Fidel and Che hatch a plan to land back on Cuban soil with a motley crew of rebels.  In 1956 they arrive on the shores in a rickety old steamer and are decimated by Batista’s army.  81 men landed ~ only 12 survived fleeing into the mountains.  Now, think pied piper as this band of rebels move from one village to the next gradually gaining support.  Batista sends 10,000 troops to flush out a group of 300 men, but the momentum is with Fidel and Che. They are riding a wave of hope ‘Viva la Revolucion’ !!  Power to the People!!  I hear you shout.  By early 1959 Batista knows the game is up and flees the country with a few extra suitcases full of booty.  The rebels march triumphantly on Havana and are welcomed by an ecstatic crowd.P4190072

Now …. what normally happens next is that these guys end up doing exactly what their predecessors did.  Power corrupts etc ….. but here’s the thing !!.

Almost immediately Castro re-employs thousands of teachers, doctors and nurses and reopens hundreds of schools and hospitals.  He nationalizes all the industry and sets about centrally controlling and redistributing the countries wealth with the aim of providing every Cuban with a roof over their head, free education to University level and free health care as well as ration books to provide enough food for everyone.  Now there’s no denying many Cubans got screwed, many fled, particularly the business owners who had been doing very nicely under Batista’s reign.  But the objective was to create a safety net for all society, sadly lacking to this day in other parts of the region, and the vast majority of the population were dragged out of the gutter and given a minimum standard of living and maybe a little bit of hope.    P4110063

This was a time of communist paranoia and Castro was considered a loose cannon. America immediately turned their back on Cuba.  Batista had been their man - they could do business with him, for obvious murky reasons.  Overnight the US crippled the Cuban economy with a trade embargo (still in place today).  Castro extended an open hand and was offered a clenched fist.  America pulled the rug from under him and the Soviet Union seized their moment with carrots aplenty,  and so …well … the rest is history!!  Maybe if some smart person in Washington at the time had asked the question ~ so, where is he going to go if we turn our back on him now? …. maybe history may have been different.  No Bay of Pigs fiasco, no Cuban missile crisis which took the world to the brink of nuclear war …. maybe !!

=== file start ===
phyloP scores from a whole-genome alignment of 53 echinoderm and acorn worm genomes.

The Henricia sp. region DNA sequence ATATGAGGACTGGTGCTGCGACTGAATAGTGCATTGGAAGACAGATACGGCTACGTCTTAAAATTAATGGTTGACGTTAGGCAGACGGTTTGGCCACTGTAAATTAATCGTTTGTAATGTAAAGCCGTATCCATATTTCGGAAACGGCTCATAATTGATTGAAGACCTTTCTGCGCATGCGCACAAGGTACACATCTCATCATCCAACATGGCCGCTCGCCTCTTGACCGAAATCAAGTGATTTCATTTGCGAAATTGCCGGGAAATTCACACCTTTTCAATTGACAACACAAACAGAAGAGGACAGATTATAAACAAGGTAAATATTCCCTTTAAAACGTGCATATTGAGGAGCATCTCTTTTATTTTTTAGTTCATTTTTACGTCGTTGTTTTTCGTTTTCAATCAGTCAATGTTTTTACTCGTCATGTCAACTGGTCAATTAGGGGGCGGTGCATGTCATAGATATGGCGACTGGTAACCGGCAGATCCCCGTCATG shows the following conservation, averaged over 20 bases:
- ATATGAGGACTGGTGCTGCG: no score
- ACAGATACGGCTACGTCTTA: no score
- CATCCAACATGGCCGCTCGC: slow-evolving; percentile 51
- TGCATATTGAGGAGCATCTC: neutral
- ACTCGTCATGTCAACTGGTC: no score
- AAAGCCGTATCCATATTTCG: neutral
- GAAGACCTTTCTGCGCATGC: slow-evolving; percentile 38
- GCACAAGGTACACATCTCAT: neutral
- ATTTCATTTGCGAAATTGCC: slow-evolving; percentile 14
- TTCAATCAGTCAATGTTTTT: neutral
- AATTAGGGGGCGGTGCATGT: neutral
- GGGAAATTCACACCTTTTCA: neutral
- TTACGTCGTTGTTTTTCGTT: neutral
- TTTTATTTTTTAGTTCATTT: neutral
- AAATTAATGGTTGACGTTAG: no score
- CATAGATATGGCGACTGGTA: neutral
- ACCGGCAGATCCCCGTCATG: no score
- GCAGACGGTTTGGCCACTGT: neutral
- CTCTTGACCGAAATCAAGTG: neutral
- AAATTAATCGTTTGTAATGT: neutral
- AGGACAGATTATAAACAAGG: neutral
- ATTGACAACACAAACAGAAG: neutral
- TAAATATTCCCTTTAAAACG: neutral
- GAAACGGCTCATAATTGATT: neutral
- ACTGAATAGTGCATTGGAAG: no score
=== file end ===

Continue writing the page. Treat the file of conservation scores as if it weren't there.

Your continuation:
P4190057 Today the people seem to live in an orderly environment. There is a very low key police presence.  The streets feel safe, there is a reasonable infrastructure, people in the main are well dressed and go about there day with a purpose.  There seems to be very little theft and violence, in stark contrast to their neighbours throughout Central America and we saw none of the squalor in Cuba that we witnessed in parts of Colombia and Panama.  But there is a price to pay.  The regime has kept an iron grip on things for decades although there are signs that the Castros maybe softening in their old age as once again the younger generations push for change.  Clearly daily life has many boundaries, the people are denied many things, it’s hard to get ahead and there is not much money about, but there is an impression of ~ once upon a time things were a whole lot worse.  For the older generation the hopelessness of life pre Castro is still a raw memory, they experienced the alternative and recognize that for now they are sort of doing ok. P4180041

So when the heat of the day is done and you can’t watch CNN, you might as well pour a couple of rums, pass round the cigars, clear the dance floor and play some music….

Fidel Castro once said … ”One day history will absolve me”.  I’m not sure about that, the west still considers him a bit of a nutter , however there is one historical fact I do know to be true and that is how history judges people differently once they are gone, so maybe he still stands a bit of a chance.